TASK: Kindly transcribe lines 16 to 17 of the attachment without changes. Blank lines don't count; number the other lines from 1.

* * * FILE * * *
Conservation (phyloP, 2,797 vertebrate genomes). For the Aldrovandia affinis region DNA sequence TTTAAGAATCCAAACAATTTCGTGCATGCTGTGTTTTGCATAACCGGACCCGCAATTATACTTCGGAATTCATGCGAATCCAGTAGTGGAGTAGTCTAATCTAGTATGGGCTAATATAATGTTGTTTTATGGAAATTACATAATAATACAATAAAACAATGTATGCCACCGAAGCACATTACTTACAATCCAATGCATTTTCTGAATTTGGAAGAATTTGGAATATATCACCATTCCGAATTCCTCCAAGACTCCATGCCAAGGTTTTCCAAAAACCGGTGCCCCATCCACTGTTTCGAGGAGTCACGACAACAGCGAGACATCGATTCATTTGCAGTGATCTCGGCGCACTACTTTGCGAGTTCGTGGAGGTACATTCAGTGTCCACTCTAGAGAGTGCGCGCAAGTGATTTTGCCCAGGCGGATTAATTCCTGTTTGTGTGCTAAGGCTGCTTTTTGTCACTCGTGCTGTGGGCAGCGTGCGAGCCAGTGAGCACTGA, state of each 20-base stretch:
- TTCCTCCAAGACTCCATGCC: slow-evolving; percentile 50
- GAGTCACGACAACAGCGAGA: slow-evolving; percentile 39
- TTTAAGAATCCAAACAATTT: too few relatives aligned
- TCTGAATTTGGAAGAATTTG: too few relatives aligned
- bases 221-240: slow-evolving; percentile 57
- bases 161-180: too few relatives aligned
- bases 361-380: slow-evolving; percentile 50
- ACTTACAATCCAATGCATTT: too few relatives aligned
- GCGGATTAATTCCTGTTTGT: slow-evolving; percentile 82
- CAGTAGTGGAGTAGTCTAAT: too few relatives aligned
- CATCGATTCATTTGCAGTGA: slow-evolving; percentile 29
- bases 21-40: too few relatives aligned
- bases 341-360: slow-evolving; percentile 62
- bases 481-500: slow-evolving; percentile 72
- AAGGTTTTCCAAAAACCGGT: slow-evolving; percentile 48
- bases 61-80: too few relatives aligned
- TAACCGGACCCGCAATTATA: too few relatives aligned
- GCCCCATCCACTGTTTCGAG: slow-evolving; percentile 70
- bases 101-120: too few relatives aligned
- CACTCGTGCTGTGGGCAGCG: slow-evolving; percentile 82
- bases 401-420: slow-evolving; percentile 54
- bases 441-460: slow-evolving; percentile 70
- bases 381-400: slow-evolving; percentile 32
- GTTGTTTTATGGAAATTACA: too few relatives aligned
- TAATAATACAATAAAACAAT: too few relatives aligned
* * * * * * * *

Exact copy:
- AAGGTTTTCCAAAAACCGGT: slow-evolving; percentile 48
- bases 61-80: too few relatives aligned